Like the Underdog, they'll have no immediate ideas for the future, but they'll have dreams and, almost always, these dreams with coincide with yours.

You'll make grand plans for an apartment in Astoria with a sunflower on the fire escape and a three-legged cat.

You'll even agree what to name her when you discover that, miraculously, you have the same favorite character on “Gossip Girl.”

You'll go home feeling good about yourself; you'll even break out the old cover letter template and send some off to the Big Apple because, take that, Dad — you finally have a plan.

It'll be great… until, a week later, you find out your savior is thinking of joining the Peace Corps or fulfilling his or her “lifelong dream” of moving to Gallup, New Mexico.

“Sorry,” this person will say, “my plans changed.” As you drown your unrealized dreams in pistachio gelato, you'll watch his or her “post-grad goals” statuses change again and again, until it gives you whiplash.

What You Can Learn From Them:

Dream-destroyer or not, your friend is right: Plans change. People shouldn't commit to something of which they are unsure and, even if living with friends in Atlantic City or Los Angeles sounds like a blast, it's important to understand what you want.

During this part of your life, it's okay to be selfish. It's one thing if people depend on your promise to pay rent, but until that's set in stone, no one can rely on a one-time conversation or a “Wouldn't it be cool if…?” text.

It's messy, but so is everything once you reach adulthood. Unless, of course, you find…


4. The Fountain Of Youth

We all experience nostalgia, but for people like this, nostalgia is a way of life. Almost every time you hang out, this person will turn on “Hey Arnold” or “The Rugrats” and pop a tray of dinosaur chicken nuggets in the oven.

They're your go-to girls or boys for any pre-One Direction boy-band trivia, and you can spot them from a mile away with their multi-hashtagged “You Know You're a 90s Kid If…” posts.

To them, adulthood is a state of being and they're pulling a total Peter Pan.

Like the Disappearing Act, they're not sure what they want from life, but as long as they've got their Smacker's lip gloss and jelly bracelets, they're A-OK with waiting until Danny Tamberelli gets slimed again to — wait for this mad pun — “Figure It Out.”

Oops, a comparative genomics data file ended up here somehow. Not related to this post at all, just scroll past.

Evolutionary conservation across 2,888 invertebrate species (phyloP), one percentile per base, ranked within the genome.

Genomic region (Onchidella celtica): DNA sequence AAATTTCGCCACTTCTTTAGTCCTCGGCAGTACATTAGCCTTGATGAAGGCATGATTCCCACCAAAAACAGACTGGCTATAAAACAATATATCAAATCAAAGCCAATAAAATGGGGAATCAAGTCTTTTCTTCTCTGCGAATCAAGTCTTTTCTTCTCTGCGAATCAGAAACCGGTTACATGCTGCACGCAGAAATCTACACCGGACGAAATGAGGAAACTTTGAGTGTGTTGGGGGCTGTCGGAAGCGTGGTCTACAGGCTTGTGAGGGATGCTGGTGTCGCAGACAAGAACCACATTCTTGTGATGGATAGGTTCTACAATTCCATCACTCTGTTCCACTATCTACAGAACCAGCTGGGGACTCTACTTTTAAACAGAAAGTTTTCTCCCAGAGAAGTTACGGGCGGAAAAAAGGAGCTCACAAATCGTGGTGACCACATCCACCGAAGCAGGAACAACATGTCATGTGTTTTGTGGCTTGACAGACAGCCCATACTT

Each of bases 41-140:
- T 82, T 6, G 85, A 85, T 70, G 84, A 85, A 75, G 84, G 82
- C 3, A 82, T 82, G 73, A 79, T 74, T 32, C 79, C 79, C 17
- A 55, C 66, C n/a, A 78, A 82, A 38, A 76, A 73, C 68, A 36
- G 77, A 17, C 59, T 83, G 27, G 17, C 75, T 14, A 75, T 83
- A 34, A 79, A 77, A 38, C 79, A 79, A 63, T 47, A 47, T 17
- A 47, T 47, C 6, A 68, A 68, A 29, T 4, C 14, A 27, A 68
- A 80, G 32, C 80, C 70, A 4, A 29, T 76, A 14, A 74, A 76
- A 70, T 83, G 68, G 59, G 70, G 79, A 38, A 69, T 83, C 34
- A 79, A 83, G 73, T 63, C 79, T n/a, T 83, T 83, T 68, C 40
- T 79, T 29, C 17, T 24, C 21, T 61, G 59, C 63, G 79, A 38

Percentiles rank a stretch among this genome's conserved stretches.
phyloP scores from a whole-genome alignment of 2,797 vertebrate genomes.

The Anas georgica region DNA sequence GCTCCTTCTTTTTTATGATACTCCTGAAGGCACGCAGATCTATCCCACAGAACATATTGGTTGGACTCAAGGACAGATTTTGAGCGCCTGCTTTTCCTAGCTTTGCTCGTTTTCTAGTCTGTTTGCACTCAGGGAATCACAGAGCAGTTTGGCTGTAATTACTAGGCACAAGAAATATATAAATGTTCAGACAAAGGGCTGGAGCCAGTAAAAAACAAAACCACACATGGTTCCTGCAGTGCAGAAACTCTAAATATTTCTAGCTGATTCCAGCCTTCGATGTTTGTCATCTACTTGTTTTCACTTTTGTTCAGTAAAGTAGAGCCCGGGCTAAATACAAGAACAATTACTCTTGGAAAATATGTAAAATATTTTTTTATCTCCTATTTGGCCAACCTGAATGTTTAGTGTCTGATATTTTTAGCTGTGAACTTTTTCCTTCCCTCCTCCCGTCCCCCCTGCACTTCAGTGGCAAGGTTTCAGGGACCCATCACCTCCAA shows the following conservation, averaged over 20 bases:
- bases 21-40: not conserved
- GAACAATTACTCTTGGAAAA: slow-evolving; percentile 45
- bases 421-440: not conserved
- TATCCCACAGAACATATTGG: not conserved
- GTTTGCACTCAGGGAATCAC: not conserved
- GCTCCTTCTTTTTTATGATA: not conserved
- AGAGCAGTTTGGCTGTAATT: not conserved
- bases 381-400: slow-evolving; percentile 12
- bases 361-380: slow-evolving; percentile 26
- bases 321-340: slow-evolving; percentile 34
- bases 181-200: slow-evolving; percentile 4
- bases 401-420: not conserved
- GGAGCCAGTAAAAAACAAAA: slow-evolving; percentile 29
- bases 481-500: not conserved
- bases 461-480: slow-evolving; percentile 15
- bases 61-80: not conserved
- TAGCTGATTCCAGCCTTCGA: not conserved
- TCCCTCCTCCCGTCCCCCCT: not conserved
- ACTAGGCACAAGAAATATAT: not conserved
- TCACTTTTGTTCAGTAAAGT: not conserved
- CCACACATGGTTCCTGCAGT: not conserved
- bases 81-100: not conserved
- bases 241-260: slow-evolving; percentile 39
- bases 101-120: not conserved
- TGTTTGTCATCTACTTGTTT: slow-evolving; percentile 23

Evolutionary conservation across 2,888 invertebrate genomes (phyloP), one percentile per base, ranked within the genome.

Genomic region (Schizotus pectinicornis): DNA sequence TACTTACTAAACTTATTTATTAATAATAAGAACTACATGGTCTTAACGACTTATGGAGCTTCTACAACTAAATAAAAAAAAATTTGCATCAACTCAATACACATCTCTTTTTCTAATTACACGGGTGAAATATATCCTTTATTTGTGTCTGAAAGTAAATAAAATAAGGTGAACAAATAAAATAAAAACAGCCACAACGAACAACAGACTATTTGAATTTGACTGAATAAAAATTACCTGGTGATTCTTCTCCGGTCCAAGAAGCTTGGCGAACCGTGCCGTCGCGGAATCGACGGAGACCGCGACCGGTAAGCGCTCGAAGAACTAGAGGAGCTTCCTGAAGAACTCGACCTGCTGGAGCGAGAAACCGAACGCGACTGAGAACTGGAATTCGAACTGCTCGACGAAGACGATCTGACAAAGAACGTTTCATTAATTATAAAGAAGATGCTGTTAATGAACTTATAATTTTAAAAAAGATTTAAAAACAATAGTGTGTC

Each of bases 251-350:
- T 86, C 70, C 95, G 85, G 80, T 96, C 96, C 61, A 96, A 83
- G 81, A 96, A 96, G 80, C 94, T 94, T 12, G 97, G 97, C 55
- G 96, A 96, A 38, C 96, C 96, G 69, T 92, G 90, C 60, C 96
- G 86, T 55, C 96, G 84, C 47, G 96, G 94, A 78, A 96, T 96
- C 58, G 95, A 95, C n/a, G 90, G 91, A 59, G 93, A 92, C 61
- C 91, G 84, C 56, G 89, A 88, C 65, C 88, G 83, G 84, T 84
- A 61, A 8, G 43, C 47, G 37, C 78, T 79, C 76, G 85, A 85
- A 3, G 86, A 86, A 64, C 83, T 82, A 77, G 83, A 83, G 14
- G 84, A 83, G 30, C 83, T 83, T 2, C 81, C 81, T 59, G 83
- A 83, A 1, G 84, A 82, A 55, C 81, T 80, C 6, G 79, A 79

What You Can Learn From Them:

Call this friend when you need to borrow a retro t-shirt, but not necessarily when you're making huge, life-defining plans.

It's 100 percent necessary, healthy, even, to reflect on the “good old days” every once in a while, but there are some pretty great things about adulthood, too.


5. The Rock

I'm not talking about Dwayne Johnson here; the Rock is the person who's been right there beside you through this awful, wonderful, disgusting, panic-inducing trip into the real world.

She's the one sitting next to you when you meet up with The Grown-Up, brushing the Cheetos off so you don't look like an idiot, and he's the one who's there at four in the morning when you realize you really do want to try your luck in Seattle or spend another three years in grad school.

He or she is the perfect mix of adult and child, who's just as happy to swap martini recipes as favorite “Lizzie McGuire” episodes.

This person knows, without you having to say a thing, when it's time to get on your ass about applications or when it's time to back off.

He or she might be your best friend since middle school, your mom, your dad, your little brother or someone you barely knew in college.

People like this are hard to find but, once you've got them, stick with 'em. Life can get hard sometimes — especially once you trade your popcorn shirt for a cap and gown — but it's a little easier when you're holding on to each other.

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Erin Arata

Contributor

Erin Arata is an Emerson grad who enjoys chubby cats, superheroes, and using her finger as a spoon to eat guacamole while on the phone with prospective employers. She has been writing fiction for 75% of her life and living nonfiction for 100%.
Erin Arata is an Emerson grad who enjoys chubby cats, superheroes, and using her finger as a spoon to eat guacamole while on the phone with prospective employers. She has been writing fiction for 75% of her life and living nonfiction for 100%.